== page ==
Catherine Cuddy's Blog
If you’re hoping to buy a home in the near future there are several financial prerequisites that you should aim to meet. Ideally, you’ll want a sizable down payment, a verifiable income history, and a good credit score.
It takes time to build credit. For most people, it can be several months or even years before they see a double-digit change in their credit score. However, if you have a low credit score and want to give it a quick boost, there are ways you can make a big difference.
But first, why should you focus on your credit score?
Credit scores and mortgages
When you apply for a mortgage there are several factors that your lender will take into consideration. One of their top concerns will be your credit score. This score is like a snapshot of your financial reliability. It tells lenders how much risk is involved in lending to you.
As a result, lenders will increase your interest rate if you are high risk and lower it if you are lower risk. To be a low risk homeowner, you’ll want your score to be in the high range, (usually 700 or above).
Credit change potential
Depending on your financial history, it can be more difficult to raise your score in a shorter period of time. If you are young, don’t have a long credit history, or haven’t had many bills to pay in your lifetime, your score will be more malleable than someone who has had low credit for years due to late payments.
In the United States, you have to be eighteen to open up a credit card or take out a loan by yourself (this is different from getting a loan co-signed by a parent or guardian). You can also ask your parents or guardians to add you as an authorized user of their credit cards. This will let you build credit without having to settle for the high interest rate credit cards you would be eligible for.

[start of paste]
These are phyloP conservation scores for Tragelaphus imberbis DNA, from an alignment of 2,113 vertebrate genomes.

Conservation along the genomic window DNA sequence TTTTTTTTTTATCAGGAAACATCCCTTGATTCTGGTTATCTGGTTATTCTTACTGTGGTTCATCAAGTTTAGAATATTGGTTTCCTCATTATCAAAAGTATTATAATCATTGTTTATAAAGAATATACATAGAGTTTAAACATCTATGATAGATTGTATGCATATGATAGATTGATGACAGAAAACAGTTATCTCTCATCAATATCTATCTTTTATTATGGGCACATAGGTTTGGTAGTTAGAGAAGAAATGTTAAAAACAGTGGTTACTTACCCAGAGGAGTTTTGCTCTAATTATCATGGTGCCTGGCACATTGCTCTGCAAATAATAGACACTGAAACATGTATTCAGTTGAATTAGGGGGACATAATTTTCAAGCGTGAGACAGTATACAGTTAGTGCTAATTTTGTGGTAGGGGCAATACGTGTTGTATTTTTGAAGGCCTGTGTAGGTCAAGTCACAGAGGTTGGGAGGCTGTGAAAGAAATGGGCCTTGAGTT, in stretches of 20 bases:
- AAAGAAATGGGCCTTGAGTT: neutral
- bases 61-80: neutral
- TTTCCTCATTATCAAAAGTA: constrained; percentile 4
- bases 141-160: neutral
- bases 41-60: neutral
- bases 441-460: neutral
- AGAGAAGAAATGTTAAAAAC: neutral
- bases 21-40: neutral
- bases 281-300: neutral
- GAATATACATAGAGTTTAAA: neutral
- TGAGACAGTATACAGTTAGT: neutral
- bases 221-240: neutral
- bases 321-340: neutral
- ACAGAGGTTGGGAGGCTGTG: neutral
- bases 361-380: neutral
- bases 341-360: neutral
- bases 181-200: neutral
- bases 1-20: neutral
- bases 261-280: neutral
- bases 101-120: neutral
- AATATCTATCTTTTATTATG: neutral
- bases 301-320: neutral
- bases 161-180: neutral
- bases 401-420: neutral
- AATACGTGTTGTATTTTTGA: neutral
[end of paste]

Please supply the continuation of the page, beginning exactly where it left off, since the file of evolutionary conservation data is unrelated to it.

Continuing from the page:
If you happen to have a low score (anywhere between 300 - 600), the good news is you can achieve a larger change over a shorter amount of time than someone who already has a high score.
So, how do you achieve that change?
One of the easiest ways to quickly improve your score is to check for errors in your credit report. You can get a free report each year from the three main credit bureaus--Equifax, TransUnion, and Experian.
Look out for bills that have been mistakenly put under your name and for collections that shouldn’t be on your account.
Avoid new credit
One thing that can do short-term harm to your credit score is opening or attempting to open new lines of credit. That can be a store card, a loan, or getting your credit checked by a lender.
If you want to build credit quickly, making several inquiries could land you with a lower score than where you started.
Pay your regular expenses with credit
A good way to gain credit points in a few months is to pick a monthly expense to use your credit card for. Pay off your full balance at the end of each billing cycle to earn the most points while avoiding building up too much interest.
When you want to buy a home, you know that good credit will be necessary. You may have heard some things about your credit score that just aren’t true. Read on to set the record straight on some of the most significant misconceptions about credit.
Checking Your Credit Only Gives You Knowledge
Checking your credit score or report will not lower your score. The only way checking a score is damaging to a credit score is in the form of credit inquiries. This is when a lender, employer, or other merchant checks your credit in order for you to either gain employment or open a new line of credit. You have the right to review your score without it being impacted.
You Shouldn’t Carry Balances
The best way to keep a high credit score is to use a credit card and pay the balance off in full each month. It’s a false belief that carrying a balance is an excellent way to increase your credit score. You need a low debt level to maintain a good credit score.
Your Age And Income Have Nothing To Do With Your Score